Tuesday, May 29, 2012

The Electrical Brain

Power failed again in our neighborhood, evidently due to some defective transformers. This had happened before, and over an extended period, the week of August 8-14, 2010, thus less than two years ago. Oddly enough, power to half of our circuits remained on. It was denied to about a third of the house, from basement to the second storey. Whole banks of plugs were also gone, and these affected parts of the still “lit” portions of the house. The failure lasted from 8:43 pm to 1:10 am (this morning)—but we were gone and discovered the situation at 11:30, about midway into it.

Such events rudely remind us. We never think about electric power—until it fails. And when it does, it is truly difficult to think about anything else. It is a trauma—although in rank secondary to failures of the body itself, which are even more powerful reminders of our contingent state in this dimension.

This morning—the coincidence seems meaningful—comes an op-ed piece in the Wall Street Journal informing us that data centers now consume 1.3 percent of all electricity generated across the globe. Data centers are used by the likes of Google, Facebook, Bing, Yahoo, and many others—not least any organization or individual engaged in “cloud” computing, thus storing files miles away from the screen-keyboard-and-box. The author of the piece, Robert Bryce (“Renewable Energy Can’t Run the Cloud”) says that “The power needed by data centers has been a hot topic for more than a decade as local electricity grids have been forced to adapt to huge new loads.”

When you think about it, that 1.3, while a small percent, is high when we think of all the lights that burn—so much so that you can see the outlines of America from a satellite by night if it is cloudless across our sub-continent.

Got us thinking. How much of our food-intake is used by our brains? The answer is 20 percent (link). This answer is based on the brain’s average consumption of our oxygen intake, used for burning, in part to the brain’s glucose consumption; that varies from 11 percent in the morning to nearly 20 percent in the evening (link). A fifth is pretty high considering the size of the head in comparison to all the rest. Here is a highly privileged consumer of our daily bread.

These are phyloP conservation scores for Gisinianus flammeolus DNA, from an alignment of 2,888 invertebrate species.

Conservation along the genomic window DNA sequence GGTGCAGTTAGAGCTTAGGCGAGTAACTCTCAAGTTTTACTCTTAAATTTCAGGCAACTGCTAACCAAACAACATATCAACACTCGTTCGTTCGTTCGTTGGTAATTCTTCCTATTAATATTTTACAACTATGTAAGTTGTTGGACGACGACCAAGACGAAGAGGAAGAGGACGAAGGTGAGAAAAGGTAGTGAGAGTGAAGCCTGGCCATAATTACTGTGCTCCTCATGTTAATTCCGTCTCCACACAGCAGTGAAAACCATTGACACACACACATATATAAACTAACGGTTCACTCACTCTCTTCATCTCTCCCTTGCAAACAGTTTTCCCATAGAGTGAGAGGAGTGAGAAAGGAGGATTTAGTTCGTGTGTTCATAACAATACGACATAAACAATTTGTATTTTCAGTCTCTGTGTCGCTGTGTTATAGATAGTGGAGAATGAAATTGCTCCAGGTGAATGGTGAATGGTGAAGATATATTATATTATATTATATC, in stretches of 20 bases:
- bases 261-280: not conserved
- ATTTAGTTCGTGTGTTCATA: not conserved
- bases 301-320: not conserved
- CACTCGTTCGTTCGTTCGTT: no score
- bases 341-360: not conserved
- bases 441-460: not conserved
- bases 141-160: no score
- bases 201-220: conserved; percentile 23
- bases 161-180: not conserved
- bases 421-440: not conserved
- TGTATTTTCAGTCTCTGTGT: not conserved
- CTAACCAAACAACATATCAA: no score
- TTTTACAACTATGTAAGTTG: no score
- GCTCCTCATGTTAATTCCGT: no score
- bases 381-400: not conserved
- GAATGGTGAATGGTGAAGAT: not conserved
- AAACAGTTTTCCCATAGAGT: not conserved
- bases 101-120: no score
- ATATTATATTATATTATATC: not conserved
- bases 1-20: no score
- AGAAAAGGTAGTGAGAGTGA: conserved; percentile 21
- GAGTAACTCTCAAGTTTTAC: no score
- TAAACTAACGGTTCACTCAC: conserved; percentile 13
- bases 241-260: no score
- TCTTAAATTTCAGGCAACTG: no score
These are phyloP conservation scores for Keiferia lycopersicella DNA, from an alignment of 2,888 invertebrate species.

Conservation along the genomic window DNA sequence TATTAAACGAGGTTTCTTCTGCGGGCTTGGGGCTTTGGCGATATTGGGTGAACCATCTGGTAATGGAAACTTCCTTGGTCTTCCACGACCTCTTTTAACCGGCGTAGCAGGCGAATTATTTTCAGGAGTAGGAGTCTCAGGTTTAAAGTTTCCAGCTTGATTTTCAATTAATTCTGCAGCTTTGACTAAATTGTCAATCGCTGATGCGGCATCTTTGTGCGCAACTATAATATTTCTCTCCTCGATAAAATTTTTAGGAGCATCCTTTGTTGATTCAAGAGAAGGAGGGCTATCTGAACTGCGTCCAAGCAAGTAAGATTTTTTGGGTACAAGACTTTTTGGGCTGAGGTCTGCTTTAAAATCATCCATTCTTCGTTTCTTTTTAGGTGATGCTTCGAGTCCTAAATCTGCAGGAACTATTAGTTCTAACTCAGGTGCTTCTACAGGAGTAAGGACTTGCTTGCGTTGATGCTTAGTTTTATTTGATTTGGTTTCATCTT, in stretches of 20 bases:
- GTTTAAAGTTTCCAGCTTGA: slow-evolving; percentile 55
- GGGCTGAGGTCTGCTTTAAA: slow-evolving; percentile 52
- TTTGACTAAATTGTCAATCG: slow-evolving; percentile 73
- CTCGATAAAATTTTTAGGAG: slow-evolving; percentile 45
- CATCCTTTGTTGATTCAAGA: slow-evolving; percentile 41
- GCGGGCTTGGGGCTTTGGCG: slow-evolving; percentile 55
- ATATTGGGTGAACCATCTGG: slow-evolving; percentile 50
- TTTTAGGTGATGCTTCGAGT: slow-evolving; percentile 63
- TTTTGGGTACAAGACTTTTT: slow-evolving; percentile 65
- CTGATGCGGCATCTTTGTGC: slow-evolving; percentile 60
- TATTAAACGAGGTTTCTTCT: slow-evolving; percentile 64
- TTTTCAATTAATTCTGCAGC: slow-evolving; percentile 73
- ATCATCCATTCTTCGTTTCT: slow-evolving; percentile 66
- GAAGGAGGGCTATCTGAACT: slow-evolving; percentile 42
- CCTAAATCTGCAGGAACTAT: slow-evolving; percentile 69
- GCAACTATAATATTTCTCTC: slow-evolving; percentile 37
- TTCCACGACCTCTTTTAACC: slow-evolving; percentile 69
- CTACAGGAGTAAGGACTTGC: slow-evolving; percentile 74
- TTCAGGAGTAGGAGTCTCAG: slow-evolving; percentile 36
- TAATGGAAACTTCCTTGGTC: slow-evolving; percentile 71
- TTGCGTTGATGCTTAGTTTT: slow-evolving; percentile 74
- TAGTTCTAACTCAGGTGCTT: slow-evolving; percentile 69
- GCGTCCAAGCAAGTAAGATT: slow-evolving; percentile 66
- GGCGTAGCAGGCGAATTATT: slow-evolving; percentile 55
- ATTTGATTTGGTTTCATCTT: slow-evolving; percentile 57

Now we known what the global cybernetic brain’s memory storage consumes. It would be nice to known how much electrical energy we use in our communications—including the devices that are hot-and-ready to serve me here, in this basement work space. The printer’s on, the computer hums, and light reaches me from my efficient flat-screen display. Are we, in the broader category, already at 20 percent? I think not—but have no data. But the time will come. As will the arrival of the end of fossil fuels. What are we going to do then? And what will we call that approaching time? The Dark Ages?

Sunday, May 27, 2012

Short Selling in China

Coverage about “the whale,” read the JP Morgan Chase trader named Bruno Iksil, got me thinking about fundamental reforms that would once more turn financial trading into genuine investment and do away with Casino Wall Street. One such idea is to prohibit short sales of anything. If you sell something, you ought already to own it, and be ready to prove that you do. Then the thought occurred. I wonder if short selling is permissible in China.

The short answer is Yes, but the fuller answer is more interesting. It is legal there but only since 2009. And such activity is only permitted to be carried out by 11 brokerage firms. Such trading is now going on under a trial, under the auspices of the China Securities Regulatory Commission, and it may be stopped in the future. Same holds for trading on the margin.

Interesting. Before the capitalist monster eats a culture, it first sells it short. I am hoping for the nixing of this “trial” in China. If not, I confidently predict another Great Proletarian Cultural Revolution in the future. “Strike the enemy down on the floor and step on him with a foot!” Ah, the memories…

Thursday, May 24, 2012